Of course, none of these tactics is as simple as transferring the inflation risk to another party through an inflation swap. This is a strategy employed by many pension funds as a quick and convenient way to inflation-proof their portfolios. The problem is swaps are so popular their rates are being kept low, often no better than inflation-linked bonds and, in some cases, worse.
Finally, there is the traditional route of investing in commodities such as oil and gold. However, many worry whether this is appropriate given that these goods have increased greatly in price in recent years.
The question of which strategy to choose will depend on individual investors and their risk appetite. For some, the stakes are very high. Pension funds are preoccupied with inflation because the amount they are expected to pay out is inflation-linked.
Treeve Coomber, a senior investment consultant at US company Towers Watson, advises his pension fund clients to hedge some of their liabilities by buying inflation-linked bonds. Unlike some analysts, he does not consider them overpriced and notes that although the current inflation rate is above 3.4%, it could well come down again in the next 20 years. “Currently, we think the price of inflation-linked bonds is fair,” he says. “We’re suggesting to our clients that if they’ve got inflation risks and they’ve got the capital to buy these bonds, they should.”
Within this asset class, investors may find value in subsets such as corporate-linked index bonds. Another related and promising asset class is floating-rate bonds.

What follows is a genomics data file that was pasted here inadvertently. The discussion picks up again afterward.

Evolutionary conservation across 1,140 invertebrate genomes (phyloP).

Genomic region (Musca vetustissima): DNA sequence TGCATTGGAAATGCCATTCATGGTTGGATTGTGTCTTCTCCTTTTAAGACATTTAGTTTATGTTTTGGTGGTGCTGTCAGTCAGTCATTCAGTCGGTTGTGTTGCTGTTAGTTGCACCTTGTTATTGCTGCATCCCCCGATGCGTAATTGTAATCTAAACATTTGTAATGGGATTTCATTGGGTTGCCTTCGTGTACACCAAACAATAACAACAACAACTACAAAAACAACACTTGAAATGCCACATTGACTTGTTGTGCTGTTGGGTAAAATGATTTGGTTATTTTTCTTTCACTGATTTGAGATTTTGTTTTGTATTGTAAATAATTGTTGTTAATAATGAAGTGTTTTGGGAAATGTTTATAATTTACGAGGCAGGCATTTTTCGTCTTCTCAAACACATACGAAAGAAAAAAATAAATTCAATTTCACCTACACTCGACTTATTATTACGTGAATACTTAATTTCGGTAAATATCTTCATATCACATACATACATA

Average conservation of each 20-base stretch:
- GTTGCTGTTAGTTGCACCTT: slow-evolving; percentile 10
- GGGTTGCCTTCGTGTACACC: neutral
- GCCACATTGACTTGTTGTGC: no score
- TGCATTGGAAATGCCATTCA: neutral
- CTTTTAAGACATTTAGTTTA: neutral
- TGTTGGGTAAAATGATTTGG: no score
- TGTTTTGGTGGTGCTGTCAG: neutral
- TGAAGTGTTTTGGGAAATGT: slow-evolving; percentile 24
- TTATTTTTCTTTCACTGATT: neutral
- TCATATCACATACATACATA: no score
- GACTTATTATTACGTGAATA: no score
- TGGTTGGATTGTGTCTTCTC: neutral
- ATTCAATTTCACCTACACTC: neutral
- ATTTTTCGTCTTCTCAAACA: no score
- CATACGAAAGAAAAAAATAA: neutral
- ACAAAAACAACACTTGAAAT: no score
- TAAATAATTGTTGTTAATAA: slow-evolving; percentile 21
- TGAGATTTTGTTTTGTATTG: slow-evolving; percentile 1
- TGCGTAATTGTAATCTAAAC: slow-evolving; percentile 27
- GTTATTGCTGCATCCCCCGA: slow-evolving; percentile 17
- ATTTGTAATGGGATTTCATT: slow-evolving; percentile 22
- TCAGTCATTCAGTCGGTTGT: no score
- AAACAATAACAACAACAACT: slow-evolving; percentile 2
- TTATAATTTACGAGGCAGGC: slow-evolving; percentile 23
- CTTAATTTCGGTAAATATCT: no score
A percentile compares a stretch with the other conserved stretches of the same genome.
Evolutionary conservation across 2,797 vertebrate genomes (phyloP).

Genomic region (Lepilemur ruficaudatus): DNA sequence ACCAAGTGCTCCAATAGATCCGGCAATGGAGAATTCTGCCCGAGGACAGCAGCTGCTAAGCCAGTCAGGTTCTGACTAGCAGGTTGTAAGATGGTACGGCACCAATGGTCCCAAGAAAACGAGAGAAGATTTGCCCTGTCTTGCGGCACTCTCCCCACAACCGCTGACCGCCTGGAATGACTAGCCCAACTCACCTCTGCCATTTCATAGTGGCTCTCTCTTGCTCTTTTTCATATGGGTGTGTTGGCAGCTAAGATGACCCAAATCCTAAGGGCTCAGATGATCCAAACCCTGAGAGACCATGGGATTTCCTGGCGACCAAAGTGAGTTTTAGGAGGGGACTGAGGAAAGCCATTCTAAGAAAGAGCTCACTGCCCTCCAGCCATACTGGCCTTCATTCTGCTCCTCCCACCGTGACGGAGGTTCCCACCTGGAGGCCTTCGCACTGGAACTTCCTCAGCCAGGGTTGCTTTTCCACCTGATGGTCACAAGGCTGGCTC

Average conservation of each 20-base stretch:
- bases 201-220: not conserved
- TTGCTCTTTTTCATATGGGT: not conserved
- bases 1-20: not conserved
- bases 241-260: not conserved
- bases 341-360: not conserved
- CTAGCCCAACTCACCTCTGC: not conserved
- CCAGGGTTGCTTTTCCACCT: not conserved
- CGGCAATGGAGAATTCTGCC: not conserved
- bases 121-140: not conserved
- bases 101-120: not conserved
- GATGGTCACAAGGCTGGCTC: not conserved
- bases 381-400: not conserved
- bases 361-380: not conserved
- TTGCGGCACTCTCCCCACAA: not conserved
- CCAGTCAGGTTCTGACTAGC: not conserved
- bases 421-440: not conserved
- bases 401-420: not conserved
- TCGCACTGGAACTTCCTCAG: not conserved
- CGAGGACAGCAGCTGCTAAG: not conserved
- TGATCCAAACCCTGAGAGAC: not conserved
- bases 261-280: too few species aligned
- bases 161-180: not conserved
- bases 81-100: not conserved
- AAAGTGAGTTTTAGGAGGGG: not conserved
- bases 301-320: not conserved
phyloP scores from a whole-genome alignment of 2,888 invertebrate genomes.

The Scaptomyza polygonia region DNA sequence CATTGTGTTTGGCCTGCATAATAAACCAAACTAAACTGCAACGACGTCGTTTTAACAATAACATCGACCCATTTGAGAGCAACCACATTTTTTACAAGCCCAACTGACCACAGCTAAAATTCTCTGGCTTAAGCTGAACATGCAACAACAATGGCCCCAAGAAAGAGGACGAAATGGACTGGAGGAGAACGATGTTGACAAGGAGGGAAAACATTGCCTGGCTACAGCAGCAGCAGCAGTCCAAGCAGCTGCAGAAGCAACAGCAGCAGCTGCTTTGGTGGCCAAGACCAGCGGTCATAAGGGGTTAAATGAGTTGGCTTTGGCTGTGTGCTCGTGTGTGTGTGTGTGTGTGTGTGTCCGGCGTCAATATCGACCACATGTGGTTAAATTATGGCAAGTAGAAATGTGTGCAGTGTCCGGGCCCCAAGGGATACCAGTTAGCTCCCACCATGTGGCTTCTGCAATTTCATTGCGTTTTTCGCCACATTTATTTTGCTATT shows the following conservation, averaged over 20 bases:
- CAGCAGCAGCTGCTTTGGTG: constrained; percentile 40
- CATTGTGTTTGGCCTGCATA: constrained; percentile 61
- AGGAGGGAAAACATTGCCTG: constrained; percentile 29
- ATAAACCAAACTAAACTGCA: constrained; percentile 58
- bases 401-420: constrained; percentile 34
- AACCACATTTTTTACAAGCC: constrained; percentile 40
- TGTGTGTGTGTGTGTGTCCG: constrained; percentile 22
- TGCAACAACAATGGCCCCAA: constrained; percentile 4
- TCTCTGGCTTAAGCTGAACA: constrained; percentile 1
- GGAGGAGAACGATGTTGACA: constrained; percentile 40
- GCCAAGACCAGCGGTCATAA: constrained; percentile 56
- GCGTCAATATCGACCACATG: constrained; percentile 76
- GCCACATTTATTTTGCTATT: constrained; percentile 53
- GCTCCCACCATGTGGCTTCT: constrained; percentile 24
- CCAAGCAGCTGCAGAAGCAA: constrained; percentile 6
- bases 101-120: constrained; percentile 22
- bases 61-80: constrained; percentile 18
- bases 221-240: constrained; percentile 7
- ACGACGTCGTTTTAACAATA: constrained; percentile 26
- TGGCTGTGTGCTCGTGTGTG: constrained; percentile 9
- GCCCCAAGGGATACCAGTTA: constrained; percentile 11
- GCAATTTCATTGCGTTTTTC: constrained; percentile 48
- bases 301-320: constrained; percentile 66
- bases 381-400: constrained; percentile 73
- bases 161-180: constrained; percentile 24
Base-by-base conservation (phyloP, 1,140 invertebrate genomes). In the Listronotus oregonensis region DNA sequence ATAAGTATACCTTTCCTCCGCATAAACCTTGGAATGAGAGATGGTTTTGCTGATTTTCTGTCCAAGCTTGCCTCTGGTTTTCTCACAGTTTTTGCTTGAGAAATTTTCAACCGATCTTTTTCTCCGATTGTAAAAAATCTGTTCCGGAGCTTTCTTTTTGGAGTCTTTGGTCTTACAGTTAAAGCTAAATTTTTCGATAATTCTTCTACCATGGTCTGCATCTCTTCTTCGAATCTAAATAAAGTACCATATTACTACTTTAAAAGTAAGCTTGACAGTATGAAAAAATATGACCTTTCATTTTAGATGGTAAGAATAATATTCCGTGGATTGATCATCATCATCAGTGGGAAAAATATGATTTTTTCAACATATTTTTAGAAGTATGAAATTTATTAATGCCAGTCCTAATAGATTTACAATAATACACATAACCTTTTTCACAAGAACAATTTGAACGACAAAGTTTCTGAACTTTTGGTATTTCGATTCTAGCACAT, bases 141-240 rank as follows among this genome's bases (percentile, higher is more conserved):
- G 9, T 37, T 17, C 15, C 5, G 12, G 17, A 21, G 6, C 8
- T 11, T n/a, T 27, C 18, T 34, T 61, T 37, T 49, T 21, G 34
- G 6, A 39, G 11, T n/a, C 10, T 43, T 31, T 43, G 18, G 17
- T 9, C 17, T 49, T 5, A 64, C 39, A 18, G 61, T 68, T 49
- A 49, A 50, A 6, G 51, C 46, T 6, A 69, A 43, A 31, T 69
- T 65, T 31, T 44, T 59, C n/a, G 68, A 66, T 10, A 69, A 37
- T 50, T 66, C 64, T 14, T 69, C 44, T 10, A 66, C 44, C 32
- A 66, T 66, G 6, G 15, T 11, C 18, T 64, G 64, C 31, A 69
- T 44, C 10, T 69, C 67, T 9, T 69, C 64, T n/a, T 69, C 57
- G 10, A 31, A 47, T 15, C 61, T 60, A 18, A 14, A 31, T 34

What is certain is that investors should prepare for continued rising prices, at least if the actions of the Bank of England (BoE) are anything to go by. Some say it is failing in its remit by not controlling inflation, but there may be tactical reasons for its soft approach: fear of deflation. Though the BoE does not like high inflation, it does at least have the tools to deal with it, namely raising interest rates. It does not have the tools to cope with falling prices.
Paul Mueller, fund manager of Invesco’s Euro Inflation-Linked Bond Fund, says that for this reason “governments will always be more tolerant of inflation than they will be of deflation”.
The European Central Bank has been more determined in its efforts to keep inflation to 2%. However, European inflation did climb to 2.8% in April.
Much of Europe’s inflation is imported from the fast-growing economies of the developing world. Though the continent has mainly avoided spiralling food prices, which acted as a catalyst for this spring’s unrest in North Africa, it has faced rising energy costs.
The effects of these price rises are less severe than in Venezuela, where shoppers find that everyday groceries can double in price in a year. However, the threat to investors’ portfolios is great, and unless managers put money into appropriate inflation protection, the costs will be all too real.
©2011 funds europe